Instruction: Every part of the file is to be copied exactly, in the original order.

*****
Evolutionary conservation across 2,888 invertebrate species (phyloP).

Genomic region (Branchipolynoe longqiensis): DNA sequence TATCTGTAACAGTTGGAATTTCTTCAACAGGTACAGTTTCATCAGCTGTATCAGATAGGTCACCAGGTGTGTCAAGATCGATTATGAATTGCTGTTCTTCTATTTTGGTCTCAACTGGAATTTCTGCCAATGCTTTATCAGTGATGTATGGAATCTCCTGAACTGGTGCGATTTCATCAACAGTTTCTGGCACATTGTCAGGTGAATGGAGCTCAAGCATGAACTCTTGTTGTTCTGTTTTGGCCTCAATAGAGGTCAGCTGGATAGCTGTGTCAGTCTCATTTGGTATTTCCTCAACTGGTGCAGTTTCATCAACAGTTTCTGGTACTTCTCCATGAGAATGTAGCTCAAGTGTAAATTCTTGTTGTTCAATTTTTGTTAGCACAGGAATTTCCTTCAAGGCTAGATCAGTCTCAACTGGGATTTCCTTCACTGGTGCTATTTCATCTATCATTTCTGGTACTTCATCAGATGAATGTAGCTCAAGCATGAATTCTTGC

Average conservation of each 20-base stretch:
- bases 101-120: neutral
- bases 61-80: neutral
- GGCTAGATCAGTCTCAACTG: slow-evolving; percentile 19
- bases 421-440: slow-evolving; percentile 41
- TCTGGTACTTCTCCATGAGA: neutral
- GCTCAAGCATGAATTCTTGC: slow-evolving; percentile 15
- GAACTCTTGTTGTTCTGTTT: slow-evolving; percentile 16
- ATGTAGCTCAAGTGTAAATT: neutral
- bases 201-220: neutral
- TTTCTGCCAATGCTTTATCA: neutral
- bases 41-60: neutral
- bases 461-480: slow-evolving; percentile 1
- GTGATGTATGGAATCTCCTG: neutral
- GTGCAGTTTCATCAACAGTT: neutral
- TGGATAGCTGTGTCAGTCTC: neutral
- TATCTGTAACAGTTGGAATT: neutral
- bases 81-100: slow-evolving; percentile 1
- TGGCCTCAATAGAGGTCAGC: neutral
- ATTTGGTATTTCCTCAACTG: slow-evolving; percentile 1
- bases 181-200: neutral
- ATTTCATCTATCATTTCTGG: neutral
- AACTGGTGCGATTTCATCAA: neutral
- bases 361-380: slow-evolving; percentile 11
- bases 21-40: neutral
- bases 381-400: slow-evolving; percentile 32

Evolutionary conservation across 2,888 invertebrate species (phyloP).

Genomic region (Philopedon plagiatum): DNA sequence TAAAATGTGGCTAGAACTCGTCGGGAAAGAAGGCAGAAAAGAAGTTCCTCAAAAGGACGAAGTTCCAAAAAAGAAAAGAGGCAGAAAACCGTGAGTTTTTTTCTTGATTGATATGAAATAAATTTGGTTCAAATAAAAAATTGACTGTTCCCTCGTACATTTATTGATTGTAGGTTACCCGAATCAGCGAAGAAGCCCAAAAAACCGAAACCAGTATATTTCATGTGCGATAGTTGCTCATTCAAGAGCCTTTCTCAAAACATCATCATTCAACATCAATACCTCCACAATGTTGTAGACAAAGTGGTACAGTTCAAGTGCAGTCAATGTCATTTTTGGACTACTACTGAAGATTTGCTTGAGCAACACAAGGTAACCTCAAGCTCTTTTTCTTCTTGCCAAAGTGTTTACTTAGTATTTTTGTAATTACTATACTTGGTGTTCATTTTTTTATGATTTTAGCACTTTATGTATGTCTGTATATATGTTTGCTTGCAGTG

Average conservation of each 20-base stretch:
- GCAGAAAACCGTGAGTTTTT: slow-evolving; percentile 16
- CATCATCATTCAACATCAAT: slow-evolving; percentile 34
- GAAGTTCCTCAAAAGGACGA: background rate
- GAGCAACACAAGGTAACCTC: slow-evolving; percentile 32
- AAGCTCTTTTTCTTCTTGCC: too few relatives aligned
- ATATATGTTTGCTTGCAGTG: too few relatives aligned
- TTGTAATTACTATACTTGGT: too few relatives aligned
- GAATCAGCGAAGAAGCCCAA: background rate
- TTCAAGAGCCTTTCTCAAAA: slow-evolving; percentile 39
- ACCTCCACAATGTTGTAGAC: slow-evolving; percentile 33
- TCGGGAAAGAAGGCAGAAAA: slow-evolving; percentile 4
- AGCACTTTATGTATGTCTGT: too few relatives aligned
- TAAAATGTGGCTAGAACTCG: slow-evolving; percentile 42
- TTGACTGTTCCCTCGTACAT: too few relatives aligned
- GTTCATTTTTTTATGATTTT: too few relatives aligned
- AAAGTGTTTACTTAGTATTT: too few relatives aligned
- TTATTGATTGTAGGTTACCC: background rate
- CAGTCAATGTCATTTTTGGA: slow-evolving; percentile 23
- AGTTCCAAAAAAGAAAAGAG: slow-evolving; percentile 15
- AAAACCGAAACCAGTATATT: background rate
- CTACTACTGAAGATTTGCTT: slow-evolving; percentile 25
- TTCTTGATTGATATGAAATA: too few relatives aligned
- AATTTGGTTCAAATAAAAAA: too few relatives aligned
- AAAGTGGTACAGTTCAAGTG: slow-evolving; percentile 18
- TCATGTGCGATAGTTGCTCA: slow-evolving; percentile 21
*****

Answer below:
Evolutionary conservation across 2,888 invertebrate species (phyloP).

Genomic region (Branchipolynoe longqiensis): DNA sequence TATCTGTAACAGTTGGAATTTCTTCAACAGGTACAGTTTCATCAGCTGTATCAGATAGGTCACCAGGTGTGTCAAGATCGATTATGAATTGCTGTTCTTCTATTTTGGTCTCAACTGGAATTTCTGCCAATGCTTTATCAGTGATGTATGGAATCTCCTGAACTGGTGCGATTTCATCAACAGTTTCTGGCACATTGTCAGGTGAATGGAGCTCAAGCATGAACTCTTGTTGTTCTGTTTTGGCCTCAATAGAGGTCAGCTGGATAGCTGTGTCAGTCTCATTTGGTATTTCCTCAACTGGTGCAGTTTCATCAACAGTTTCTGGTACTTCTCCATGAGAATGTAGCTCAAGTGTAAATTCTTGTTGTTCAATTTTTGTTAGCACAGGAATTTCCTTCAAGGCTAGATCAGTCTCAACTGGGATTTCCTTCACTGGTGCTATTTCATCTATCATTTCTGGTACTTCATCAGATGAATGTAGCTCAAGCATGAATTCTTGC

Average conservation of each 20-base stretch:
- bases 101-120: neutral
- bases 61-80: neutral
- GGCTAGATCAGTCTCAACTG: slow-evolving; percentile 19
- bases 421-440: slow-evolving; percentile 41
- TCTGGTACTTCTCCATGAGA: neutral
- GCTCAAGCATGAATTCTTGC: slow-evolving; percentile 15
- GAACTCTTGTTGTTCTGTTT: slow-evolving; percentile 16
- ATGTAGCTCAAGTGTAAATT: neutral
- bases 201-220: neutral
- TTTCTGCCAATGCTTTATCA: neutral
- bases 41-60: neutral
- bases 461-480: slow-evolving; percentile 1
- GTGATGTATGGAATCTCCTG: neutral
- GTGCAGTTTCATCAACAGTT: neutral
- TGGATAGCTGTGTCAGTCTC: neutral
- TATCTGTAACAGTTGGAATT: neutral
- bases 81-100: slow-evolving; percentile 1
- TGGCCTCAATAGAGGTCAGC: neutral
- ATTTGGTATTTCCTCAACTG: slow-evolving; percentile 1
- bases 181-200: neutral
- ATTTCATCTATCATTTCTGG: neutral
- AACTGGTGCGATTTCATCAA: neutral
- bases 361-380: slow-evolving; percentile 11
- bases 21-40: neutral
- bases 381-400: slow-evolving; percentile 32

Evolutionary conservation across 2,888 invertebrate species (phyloP).

Genomic region (Philopedon plagiatum): DNA sequence TAAAATGTGGCTAGAACTCGTCGGGAAAGAAGGCAGAAAAGAAGTTCCTCAAAAGGACGAAGTTCCAAAAAAGAAAAGAGGCAGAAAACCGTGAGTTTTTTTCTTGATTGATATGAAATAAATTTGGTTCAAATAAAAAATTGACTGTTCCCTCGTACATTTATTGATTGTAGGTTACCCGAATCAGCGAAGAAGCCCAAAAAACCGAAACCAGTATATTTCATGTGCGATAGTTGCTCATTCAAGAGCCTTTCTCAAAACATCATCATTCAACATCAATACCTCCACAATGTTGTAGACAAAGTGGTACAGTTCAAGTGCAGTCAATGTCATTTTTGGACTACTACTGAAGATTTGCTTGAGCAACACAAGGTAACCTCAAGCTCTTTTTCTTCTTGCCAAAGTGTTTACTTAGTATTTTTGTAATTACTATACTTGGTGTTCATTTTTTTATGATTTTAGCACTTTATGTATGTCTGTATATATGTTTGCTTGCAGTG

Average conservation of each 20-base stretch:
- GCAGAAAACCGTGAGTTTTT: slow-evolving; percentile 16
- CATCATCATTCAACATCAAT: slow-evolving; percentile 34
- GAAGTTCCTCAAAAGGACGA: background rate
- GAGCAACACAAGGTAACCTC: slow-evolving; percentile 32
- AAGCTCTTTTTCTTCTTGCC: too few relatives aligned
- ATATATGTTTGCTTGCAGTG: too few relatives aligned
- TTGTAATTACTATACTTGGT: too few relatives aligned
- GAATCAGCGAAGAAGCCCAA: background rate
- TTCAAGAGCCTTTCTCAAAA: slow-evolving; percentile 39
- ACCTCCACAATGTTGTAGAC: slow-evolving; percentile 33
- TCGGGAAAGAAGGCAGAAAA: slow-evolving; percentile 4
- AGCACTTTATGTATGTCTGT: too few relatives aligned
- TAAAATGTGGCTAGAACTCG: slow-evolving; percentile 42
- TTGACTGTTCCCTCGTACAT: too few relatives aligned
- GTTCATTTTTTTATGATTTT: too few relatives aligned
- AAAGTGTTTACTTAGTATTT: too few relatives aligned
- TTATTGATTGTAGGTTACCC: background rate
- CAGTCAATGTCATTTTTGGA: slow-evolving; percentile 23
- AGTTCCAAAAAAGAAAAGAG: slow-evolving; percentile 15
- AAAACCGAAACCAGTATATT: background rate
- CTACTACTGAAGATTTGCTT: slow-evolving; percentile 25
- TTCTTGATTGATATGAAATA: too few relatives aligned
- AATTTGGTTCAAATAAAAAA: too few relatives aligned
- AAAGTGGTACAGTTCAAGTG: slow-evolving; percentile 18
- TCATGTGCGATAGTTGCTCA: slow-evolving; percentile 21